I think it's extremely important in the early stages.
When it comes to proposal writing, for instance, a letter of introduction or referral from a fellow writer or previous client is far more relevant than a query simply because of the nature of the work. For resume writing, I partner with a resume service (to whom a fellow freelancer referred me), and secured the contract job after sending a letter of introduction and some writing samples. In terms of the magazine writing I do, it's primarily for trade publications with very structured editorial calendars; although my input is welcomed, I typically write to assigned topics as opposed to pitching all of my own story ideas.
How important querying is really just depends on the type of writing you want to do -- and exactly what you classify as a query letter. I've sent probably hundreds of letters of introduction over the last 5 years, but maybe one or two dozen query letters in which I pitched a specific idea to a specific publication.
Honestly, I didn’t query a lot at all. While I don’t think it’s UN-important, I’ve certainly done well without it.
If I wanted to write articles for magazines, online or off, I'd have to query. Ghostwriting books doesn't build contacts for articles, although I do get asked to do guest posts on blogs, but that's a mutual promo thing.
As you can see, there are differing opinions out there on how important queries really are. Some writers consider them essential. Others (like myself) do not, and manage to build successful careers without them. As you can also see from our guests' responses, queries can have a different place depending on the type of writing involved (such as higher importance for those who work in magazine writing).
One of the things I found most interesting between the previous part of this series and their responses in this one (and why I broke it up the way I did) was the fact that some of the same people who noted their platforms and visibility (the query-free freelancing way of doing things: read good old PR) as the primary ways they get their own gigs also spoke in strong support of querying. It seems that for many a transition occurred--queries early on as a way of making connections, which eventually led to visibility and relationships which allowed future gigs to find the writers rather than vice versa.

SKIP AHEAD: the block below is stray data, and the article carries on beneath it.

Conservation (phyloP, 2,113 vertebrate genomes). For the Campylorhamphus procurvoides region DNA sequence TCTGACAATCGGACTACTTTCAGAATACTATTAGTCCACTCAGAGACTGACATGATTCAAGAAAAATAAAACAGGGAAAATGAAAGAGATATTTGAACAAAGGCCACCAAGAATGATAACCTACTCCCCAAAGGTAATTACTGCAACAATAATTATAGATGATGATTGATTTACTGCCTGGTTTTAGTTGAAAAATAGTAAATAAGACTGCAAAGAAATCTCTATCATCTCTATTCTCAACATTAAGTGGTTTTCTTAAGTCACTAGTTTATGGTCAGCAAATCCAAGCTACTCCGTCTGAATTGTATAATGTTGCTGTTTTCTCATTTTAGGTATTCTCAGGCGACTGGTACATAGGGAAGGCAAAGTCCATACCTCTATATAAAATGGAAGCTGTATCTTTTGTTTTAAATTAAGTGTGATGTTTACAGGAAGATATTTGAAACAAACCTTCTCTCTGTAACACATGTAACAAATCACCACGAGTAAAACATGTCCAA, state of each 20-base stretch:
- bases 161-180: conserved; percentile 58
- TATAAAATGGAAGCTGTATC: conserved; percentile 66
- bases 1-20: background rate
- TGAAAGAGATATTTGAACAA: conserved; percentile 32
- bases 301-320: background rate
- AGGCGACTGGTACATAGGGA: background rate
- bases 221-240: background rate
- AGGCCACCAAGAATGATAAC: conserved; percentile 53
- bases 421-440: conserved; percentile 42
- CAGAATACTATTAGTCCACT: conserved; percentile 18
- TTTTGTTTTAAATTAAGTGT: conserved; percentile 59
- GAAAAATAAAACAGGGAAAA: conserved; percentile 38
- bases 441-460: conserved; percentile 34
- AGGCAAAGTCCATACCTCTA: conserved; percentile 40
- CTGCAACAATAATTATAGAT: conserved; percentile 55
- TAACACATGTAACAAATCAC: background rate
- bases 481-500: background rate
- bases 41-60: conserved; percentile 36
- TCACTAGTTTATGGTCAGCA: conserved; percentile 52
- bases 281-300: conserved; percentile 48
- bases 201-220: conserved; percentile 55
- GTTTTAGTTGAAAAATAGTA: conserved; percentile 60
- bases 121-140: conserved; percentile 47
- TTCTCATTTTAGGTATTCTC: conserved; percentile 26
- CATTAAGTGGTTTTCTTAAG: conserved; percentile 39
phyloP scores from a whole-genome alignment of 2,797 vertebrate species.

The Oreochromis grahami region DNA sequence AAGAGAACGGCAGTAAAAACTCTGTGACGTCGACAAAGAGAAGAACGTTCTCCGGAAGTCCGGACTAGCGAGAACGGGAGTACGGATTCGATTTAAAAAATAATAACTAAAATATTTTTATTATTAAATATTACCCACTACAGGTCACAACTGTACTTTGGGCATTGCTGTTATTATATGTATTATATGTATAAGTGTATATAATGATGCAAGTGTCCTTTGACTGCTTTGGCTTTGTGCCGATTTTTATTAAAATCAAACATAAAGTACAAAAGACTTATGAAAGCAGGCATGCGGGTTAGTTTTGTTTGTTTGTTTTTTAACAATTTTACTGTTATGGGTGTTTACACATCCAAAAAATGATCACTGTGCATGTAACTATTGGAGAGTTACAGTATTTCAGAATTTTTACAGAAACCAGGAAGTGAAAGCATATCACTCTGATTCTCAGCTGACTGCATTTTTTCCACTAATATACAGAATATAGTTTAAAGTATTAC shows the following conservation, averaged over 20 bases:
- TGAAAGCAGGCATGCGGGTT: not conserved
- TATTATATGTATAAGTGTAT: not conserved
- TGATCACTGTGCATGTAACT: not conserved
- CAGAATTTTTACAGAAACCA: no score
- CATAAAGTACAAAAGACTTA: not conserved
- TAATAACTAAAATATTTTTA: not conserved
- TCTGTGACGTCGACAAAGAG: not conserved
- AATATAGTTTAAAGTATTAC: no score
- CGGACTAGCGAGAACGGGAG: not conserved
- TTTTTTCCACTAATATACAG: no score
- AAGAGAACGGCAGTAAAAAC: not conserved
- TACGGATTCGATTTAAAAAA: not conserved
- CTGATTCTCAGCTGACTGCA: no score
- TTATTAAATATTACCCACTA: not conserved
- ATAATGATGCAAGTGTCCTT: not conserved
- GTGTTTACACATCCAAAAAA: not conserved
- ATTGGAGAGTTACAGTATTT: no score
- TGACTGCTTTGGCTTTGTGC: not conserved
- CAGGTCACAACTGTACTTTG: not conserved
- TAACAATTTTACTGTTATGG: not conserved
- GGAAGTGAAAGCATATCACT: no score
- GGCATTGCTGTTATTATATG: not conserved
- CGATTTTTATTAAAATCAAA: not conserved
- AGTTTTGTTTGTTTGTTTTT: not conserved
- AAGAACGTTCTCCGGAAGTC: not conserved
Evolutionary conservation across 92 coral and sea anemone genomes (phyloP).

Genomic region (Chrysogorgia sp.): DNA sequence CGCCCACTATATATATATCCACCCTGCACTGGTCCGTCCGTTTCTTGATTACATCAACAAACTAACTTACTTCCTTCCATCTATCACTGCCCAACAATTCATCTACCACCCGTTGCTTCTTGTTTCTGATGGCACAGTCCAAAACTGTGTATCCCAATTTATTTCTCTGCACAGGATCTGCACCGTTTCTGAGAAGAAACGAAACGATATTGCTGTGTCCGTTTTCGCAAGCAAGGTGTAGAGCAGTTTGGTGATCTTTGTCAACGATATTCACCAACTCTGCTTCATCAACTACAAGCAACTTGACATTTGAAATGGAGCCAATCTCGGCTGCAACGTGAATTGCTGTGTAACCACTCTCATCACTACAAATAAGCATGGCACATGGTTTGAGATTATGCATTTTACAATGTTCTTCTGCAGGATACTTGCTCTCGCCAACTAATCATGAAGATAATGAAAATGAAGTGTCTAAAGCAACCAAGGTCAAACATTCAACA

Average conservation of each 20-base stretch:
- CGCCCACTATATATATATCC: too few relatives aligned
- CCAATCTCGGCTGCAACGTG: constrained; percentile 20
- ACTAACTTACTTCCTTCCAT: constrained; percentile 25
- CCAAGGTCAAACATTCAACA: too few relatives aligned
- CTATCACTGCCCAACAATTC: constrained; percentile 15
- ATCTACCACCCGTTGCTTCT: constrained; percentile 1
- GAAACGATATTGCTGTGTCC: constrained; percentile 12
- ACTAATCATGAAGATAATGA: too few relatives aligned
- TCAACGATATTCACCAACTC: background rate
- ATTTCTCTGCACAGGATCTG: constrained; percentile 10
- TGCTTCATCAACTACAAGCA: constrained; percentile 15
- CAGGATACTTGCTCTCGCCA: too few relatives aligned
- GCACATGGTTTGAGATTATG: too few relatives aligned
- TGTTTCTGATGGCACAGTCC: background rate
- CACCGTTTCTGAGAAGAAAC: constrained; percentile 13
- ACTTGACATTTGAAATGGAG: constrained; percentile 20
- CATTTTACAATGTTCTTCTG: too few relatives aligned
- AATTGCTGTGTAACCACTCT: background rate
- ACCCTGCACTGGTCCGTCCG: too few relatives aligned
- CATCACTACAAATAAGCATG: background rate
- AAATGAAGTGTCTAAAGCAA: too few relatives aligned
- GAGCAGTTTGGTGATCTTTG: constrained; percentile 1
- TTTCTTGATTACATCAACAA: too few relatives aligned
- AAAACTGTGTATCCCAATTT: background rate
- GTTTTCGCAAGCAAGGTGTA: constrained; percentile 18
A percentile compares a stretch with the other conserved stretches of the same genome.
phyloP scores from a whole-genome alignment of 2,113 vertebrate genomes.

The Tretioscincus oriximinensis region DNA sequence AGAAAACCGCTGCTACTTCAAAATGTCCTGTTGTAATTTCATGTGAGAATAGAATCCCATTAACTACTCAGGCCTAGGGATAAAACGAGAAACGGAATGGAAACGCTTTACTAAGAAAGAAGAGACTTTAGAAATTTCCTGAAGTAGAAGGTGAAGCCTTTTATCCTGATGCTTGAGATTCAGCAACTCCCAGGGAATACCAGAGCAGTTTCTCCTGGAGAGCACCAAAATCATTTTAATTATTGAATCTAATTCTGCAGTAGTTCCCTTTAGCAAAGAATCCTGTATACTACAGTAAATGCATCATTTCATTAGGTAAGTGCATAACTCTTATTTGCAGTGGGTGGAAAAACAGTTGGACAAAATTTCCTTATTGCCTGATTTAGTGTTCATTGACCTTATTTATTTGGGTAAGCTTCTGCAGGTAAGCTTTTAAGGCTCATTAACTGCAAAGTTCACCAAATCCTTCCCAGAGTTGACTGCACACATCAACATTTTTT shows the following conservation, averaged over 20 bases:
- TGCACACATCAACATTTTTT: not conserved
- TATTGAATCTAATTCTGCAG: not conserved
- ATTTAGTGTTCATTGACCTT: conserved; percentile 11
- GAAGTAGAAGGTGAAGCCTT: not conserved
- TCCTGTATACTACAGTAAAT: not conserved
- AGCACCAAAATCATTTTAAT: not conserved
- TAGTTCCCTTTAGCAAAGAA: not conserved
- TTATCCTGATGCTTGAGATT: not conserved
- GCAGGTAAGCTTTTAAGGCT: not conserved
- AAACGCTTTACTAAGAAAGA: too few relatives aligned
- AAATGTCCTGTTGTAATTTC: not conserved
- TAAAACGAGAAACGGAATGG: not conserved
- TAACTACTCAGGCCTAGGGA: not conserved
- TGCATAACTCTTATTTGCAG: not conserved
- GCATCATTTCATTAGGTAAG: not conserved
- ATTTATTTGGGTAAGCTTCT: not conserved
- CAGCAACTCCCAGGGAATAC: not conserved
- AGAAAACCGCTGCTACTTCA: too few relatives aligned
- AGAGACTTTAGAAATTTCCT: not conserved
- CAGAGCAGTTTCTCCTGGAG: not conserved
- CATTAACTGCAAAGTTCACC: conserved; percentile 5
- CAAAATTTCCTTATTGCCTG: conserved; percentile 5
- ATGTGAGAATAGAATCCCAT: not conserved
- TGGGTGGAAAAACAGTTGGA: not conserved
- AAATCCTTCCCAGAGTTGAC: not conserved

Obviously I disagree with some here about the importance of querying, and that's okay. Like I've said before, I want you to know you have options. Querying is one option. Query-free tactics are another. Some people are more comfortable with pitching. Some can't afford to wait months to start landing regular gigs through the sometimes long querying process (and due to tech advances in just the last couple of years, many writers don't have to anymore). That said, not all freelancers are going to feel inclined to build a platform and reputation publicly for exposure's sake, just as all writer's aren't interested in the traditional query process. You can absolutely be successful and land fantastic clients and high-paying writing jobs as either a querying or query-free freelancer. That's a choice only you can make when it comes to your own career.
We have three more parts left in our series. Tomorrow come back and find out what you might want to know most: how our guests personally found gigs early in their careers (we were all new at some point after all).